1. A.L.Mitchell
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    A.L.Mitchell Active Member

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    Would you feel anything for this character?

    Discussion in 'Character Development' started by A.L.Mitchell, May 29, 2012.

    I'm wondering if you would care for Victor, who has a big part to play. He been in prison once, he's rather tormented about his past, but he wanted to move on. He lived in New York for a while but soon after, he had to LA and since then he life hasn't been great. He is sick in the head, he thinks nothing of the world and against society. I want him to be able to change but he needs to want to do that. He has an interesting relationship with one of the Detective. So I could expands on that a fair bit couldn't I? I want the reader to feel for him and show to be tormented.
     
  2. The Blood Countess
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    The Blood Countess Member

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    For some odd reason, if a character is a Debby Downer for too long without hinting as to why they are unhappy or angry 24/7, the readers end up feeling more annoyed than empathetical. You would have to paint a scene that tugs on our heart strings and explains why he is "sick in the head". That's the only way your readers will be able to see past his current persona and root for change(for him to be happy).

    Then again, you say he's tormented by his past and yet thinks nothing of the world. That's a little contradictory. If I were to kill five children on a school bus and have the state of mind that nothing in the world matters, my crime would not haunt me, nor would I regret doing it. Why? It was an act of violence against the world's morality. If the world means nothing to me, my crime means nothing to me. See my point? Maybe Victor likes to portray someone who is careless through a tough exterior, but internally he is really hurting. <--- Also, by doing this, your readers will see through the "I don't give a damn" act and see that he's genuinely hurt by his past.

    Then there's this: "I want him to be able to change but he needs to want to do that."
    If he doesn't want to change throughout most of the novel, your readers may give up rooting for him. Think in terms of a drug addict. If the person shows absolutely no interest in changing their ways, the people around them will stop offering help that isn't taken or appreciated. So, instead of portraying him as someone who doesn't want change, why not make him into someone who is afraid of change. Seeing as his past bothers him, I couldn't picture Victor as someone who wouldn't want to change. However, I could see him as someone who fears change(or the "failure" to change).

    Happy writing.
     
  3. A.L.Mitchell
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    A.L.Mitchell Active Member

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    That is a good point, I will take that on bored. I will have to think how to intertwine into the story.
     
  4. Tesoro
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    Tesoro Contributing Member Contributor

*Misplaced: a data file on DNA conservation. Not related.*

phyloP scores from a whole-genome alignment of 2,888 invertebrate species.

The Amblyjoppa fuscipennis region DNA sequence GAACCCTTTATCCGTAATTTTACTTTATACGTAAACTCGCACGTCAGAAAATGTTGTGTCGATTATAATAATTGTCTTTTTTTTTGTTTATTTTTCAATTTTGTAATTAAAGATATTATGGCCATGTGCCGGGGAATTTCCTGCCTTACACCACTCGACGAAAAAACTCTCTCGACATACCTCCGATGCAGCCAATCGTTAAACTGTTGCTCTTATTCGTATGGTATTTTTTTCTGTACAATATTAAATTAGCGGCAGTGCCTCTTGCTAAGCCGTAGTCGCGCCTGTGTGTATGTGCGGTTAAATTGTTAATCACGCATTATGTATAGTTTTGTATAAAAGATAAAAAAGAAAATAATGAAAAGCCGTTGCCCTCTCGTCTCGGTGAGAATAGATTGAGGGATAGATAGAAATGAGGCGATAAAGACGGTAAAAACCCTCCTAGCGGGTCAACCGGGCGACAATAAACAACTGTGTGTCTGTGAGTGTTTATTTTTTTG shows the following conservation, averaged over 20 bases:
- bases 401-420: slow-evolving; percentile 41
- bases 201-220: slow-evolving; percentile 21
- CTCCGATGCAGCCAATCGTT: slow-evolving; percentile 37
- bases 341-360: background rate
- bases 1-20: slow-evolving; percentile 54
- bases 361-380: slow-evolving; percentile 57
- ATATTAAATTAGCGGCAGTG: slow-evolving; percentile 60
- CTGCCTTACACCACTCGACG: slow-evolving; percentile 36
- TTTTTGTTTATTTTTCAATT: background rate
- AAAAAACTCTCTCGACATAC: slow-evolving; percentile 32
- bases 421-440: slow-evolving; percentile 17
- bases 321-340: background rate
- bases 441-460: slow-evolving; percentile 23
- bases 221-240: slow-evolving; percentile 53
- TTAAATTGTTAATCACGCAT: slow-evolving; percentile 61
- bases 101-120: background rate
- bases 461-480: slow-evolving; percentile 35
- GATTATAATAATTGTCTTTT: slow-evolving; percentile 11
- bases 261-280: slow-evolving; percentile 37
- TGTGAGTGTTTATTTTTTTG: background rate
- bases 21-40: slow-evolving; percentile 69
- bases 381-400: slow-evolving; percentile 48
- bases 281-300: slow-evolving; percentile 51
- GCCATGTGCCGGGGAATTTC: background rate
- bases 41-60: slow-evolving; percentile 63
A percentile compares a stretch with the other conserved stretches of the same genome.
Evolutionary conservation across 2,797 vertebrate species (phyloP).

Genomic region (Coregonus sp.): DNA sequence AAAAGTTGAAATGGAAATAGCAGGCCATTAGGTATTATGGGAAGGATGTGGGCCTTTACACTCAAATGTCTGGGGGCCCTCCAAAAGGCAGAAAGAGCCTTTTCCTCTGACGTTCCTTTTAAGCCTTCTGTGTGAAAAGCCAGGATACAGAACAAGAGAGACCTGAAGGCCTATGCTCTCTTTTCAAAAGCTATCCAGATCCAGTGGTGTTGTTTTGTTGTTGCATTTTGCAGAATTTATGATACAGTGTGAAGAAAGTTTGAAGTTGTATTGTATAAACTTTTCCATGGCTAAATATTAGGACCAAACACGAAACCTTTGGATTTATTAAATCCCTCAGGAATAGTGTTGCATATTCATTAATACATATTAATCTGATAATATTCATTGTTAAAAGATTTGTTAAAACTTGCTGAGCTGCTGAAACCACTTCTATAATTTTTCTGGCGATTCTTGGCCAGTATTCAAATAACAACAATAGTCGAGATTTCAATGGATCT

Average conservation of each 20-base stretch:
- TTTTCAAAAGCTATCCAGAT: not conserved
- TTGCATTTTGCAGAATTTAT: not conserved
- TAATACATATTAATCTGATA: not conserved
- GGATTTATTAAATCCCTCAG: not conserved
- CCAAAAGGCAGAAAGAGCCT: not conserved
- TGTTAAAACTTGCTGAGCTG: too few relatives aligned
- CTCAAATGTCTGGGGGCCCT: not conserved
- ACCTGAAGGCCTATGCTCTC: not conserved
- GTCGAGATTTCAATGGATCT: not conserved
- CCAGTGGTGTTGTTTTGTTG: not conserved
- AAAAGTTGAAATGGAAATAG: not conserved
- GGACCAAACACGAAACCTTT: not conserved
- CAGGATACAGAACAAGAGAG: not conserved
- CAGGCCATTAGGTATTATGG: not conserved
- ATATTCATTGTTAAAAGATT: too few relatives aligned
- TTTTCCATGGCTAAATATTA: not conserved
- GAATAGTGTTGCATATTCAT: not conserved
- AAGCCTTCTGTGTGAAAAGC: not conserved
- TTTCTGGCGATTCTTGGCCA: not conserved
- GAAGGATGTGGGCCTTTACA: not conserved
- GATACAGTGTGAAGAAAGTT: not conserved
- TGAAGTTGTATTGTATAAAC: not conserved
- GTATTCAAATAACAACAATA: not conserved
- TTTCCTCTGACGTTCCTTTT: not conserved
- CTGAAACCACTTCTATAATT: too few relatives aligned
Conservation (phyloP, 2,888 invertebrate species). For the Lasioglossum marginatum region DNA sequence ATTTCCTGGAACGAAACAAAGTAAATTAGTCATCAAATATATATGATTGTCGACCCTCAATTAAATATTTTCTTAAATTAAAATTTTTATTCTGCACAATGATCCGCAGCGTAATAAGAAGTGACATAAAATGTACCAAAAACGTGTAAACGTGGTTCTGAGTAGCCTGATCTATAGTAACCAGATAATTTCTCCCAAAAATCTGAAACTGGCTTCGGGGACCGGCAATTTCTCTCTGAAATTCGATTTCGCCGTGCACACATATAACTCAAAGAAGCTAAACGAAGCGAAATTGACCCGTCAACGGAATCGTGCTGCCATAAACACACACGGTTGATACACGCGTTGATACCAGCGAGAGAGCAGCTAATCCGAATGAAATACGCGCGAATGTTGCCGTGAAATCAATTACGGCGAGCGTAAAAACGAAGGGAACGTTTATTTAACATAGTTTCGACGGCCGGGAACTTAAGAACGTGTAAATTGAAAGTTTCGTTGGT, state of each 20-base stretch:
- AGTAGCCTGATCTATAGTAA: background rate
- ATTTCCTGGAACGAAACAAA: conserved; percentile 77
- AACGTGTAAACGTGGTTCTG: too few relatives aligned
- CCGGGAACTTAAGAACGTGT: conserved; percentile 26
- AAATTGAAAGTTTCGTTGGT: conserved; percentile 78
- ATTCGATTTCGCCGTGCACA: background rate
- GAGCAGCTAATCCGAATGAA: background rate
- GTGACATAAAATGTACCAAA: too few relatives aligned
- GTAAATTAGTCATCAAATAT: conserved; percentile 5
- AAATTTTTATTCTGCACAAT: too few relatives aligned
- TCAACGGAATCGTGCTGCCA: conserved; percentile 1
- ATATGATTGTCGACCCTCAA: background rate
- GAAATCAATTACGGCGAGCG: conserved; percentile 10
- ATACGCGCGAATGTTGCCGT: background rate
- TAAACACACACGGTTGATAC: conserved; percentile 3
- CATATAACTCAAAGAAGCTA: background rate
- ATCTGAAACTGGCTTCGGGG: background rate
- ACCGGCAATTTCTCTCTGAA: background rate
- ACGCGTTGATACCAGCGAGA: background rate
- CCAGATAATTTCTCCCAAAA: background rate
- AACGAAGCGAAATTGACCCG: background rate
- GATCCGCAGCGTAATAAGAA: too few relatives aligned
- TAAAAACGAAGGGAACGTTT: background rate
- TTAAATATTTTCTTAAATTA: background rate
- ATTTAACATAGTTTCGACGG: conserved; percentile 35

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    It's not his background that determines if I will care about him or not, but how you write him. A character doesn't have to have a tormented past for people to care about him. It's all in your hands as the writer.
     
  5. Radrook
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    Radrook Contributing Member

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    All depends on the motives and reasons.
    Why has he been to prison?
    What is meant by "sick in the head"?
    What kind of society is he against?
    Is it a same-sex detective?
    What part of his past is he tormented by?
    What do you mean by "care"?
    What is meant by "thinks nothing of the world"?
     
  6. chicagoliz
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    chicagoliz Contributing Member Contributor

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    I think a reader could care for almost any character, no matter what actions they've done. Readers want to like the character they're reading about. I think they go into the story ready to empathize with him/her. You say he's tormented about his past and wanted to move on. Most people can identify with "wanting to move on." People can have sympathy for someone "tormented about his past." If you're really developing the character, and making us see how he thinks and his thoughts and his feelings and try to make us understand why he does something unpalatable. (Maybe the character doesn't understand it himself, and that would generate sympathy for him.) There's always got to be SOME piece of humanity in the character (or at least any character really worth writing about). Anything that the character has in common with the reader will help that. Have him admit to something he doesn't want to acknowledge, or describe what his fears and motivations are. It's not just the actions that create a character -- it's how he reacts to them and what he thinks about them that do.
     
  7. A.L.Mitchell
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    A.L.Mitchell Active Member

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    Thank you for helping me as it has given me some food for thought; Now through, I will need to focus on how i should write him.
     

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